Have you ever wondered what Galileo’s dreams are made of, or what birds see when they fly? At “North of the 45th,” the latest exhibit in the DeVos Art Museum, you can see for yourself what some artists living north of the 45th parallel have envisioned. The exhibit features 26 different artists from Minnesota, Michigan and Wisconsin.
Yvonne LeMire, a local artist from Marquette crafted a sculpture depicting what Galileo might dream of, titled “The Space between Galileo’s Dreams.”
One of her favorite things about her sculpture, besides photographing it, is that that every angle shows something different, she said.
“What I really like about the piece is you can stand and look at it facing the front and it looks completely different as you walk around it,” she said.
LeMire said she was very excited that she was chosen for the show and that the idea to include more artists than just those in the Upper Peninsula was a great idea.
“It’s a broader area; I was glad to see names of people I went to school with,” she said. “They expanded the geographical cutoff line and took [the exhibit] outside of just the U.P.”
Melissa Matuscak, the DeVos Art Museum Director and Curator said the show is very diverse and offers a number of different exhibits, including a video installation which an artist constructed, documenting a performance, paintings, sculptures, print-making and photography.
“I think viewers will see that you can live in a really geographically remote area and still make just as good of art as someone who lives in a major city,” Matuscak said.
Matuscak added that after this show, the exhibit will become a yearly production, followed up by a solo or small group show focusing strictly on artists whose influences are living in the Upper Peninsula.
Linda King Ferguson, an artist from Munising, submitted a drawing entitled “What Birds Fly Through.” She got the idea for her piece from living in the woods, and used the landscape outside of her windows to create the piece.
“I’m really focused on the graphic qualities of the linear lines of the tree trunks and the spaces between them and so consequently the title expresses that,” she said. “It’s about the atmospheric quality and structure of the woods.”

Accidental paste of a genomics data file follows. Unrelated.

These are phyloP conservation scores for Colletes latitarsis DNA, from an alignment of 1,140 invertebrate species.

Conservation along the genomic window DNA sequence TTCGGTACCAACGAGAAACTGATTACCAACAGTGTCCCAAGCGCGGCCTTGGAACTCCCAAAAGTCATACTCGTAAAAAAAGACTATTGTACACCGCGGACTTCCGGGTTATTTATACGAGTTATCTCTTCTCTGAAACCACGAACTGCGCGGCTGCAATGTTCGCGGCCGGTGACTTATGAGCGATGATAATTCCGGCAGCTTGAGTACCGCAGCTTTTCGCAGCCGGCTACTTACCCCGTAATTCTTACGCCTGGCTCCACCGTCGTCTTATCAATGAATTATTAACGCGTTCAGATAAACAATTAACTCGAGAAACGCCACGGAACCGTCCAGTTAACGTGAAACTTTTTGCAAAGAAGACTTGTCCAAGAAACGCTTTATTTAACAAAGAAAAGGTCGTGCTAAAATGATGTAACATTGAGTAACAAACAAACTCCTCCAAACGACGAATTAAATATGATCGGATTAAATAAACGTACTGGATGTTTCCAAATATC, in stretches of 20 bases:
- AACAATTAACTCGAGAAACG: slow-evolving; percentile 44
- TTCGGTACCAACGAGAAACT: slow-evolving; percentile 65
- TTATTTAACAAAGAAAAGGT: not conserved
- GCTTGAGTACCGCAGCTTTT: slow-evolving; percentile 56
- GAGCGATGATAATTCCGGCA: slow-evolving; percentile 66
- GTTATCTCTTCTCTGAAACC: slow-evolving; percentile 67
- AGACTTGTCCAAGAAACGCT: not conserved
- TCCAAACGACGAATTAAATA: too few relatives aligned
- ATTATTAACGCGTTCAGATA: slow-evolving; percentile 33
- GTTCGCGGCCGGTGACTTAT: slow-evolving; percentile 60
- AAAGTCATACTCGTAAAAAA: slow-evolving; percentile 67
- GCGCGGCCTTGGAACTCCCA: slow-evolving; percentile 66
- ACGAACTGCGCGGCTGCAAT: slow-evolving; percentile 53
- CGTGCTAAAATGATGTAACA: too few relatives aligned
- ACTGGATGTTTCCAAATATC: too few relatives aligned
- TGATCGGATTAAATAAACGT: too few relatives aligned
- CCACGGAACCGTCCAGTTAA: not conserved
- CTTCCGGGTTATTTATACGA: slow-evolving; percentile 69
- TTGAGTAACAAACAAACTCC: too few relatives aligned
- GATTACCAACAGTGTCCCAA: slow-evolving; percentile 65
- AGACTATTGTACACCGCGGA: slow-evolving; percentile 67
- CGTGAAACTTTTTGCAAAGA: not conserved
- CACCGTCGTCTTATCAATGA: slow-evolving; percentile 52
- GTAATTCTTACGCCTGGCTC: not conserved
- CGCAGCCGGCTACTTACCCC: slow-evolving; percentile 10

In Ferguson’s drawing’s, she first draws the woods very realistically, then erases parts and then adds more detail, repeating this process until her drawing resembles what looks like a scene from the woods as a bird would see it whipping through the trees.
“The [drawings] become very expressive, and focus on the structure and the pattern of the trees and space between them, that’s the way I create them,” Ferguson said.
There is a variety of people in the exhibit, ranging from Minneapolis to Republic, so Ferguson said she was excited to be recognized in the show.
“Because the show drew from a wide range, which included a number of urban areas with a lot of artists, I felt very honored to be a part of it,” she said.
The pieces selected in the show were sent to a juror in Chicago who viewed all the submissions and selected them anonymously, Matuscak said.
“I wanted to open it up a little more and make it more regional, just to see what’s going on North of the 45th and see if there are any links between artists living in this really gorgeous environment that’s still a really diverse area.”
The show runs from June 2 through July 5. The gallery is open Monday through Friday from 10 a.m. to 5 p.m. and Saturday and Sunday 1 p.m. to 4 p.m.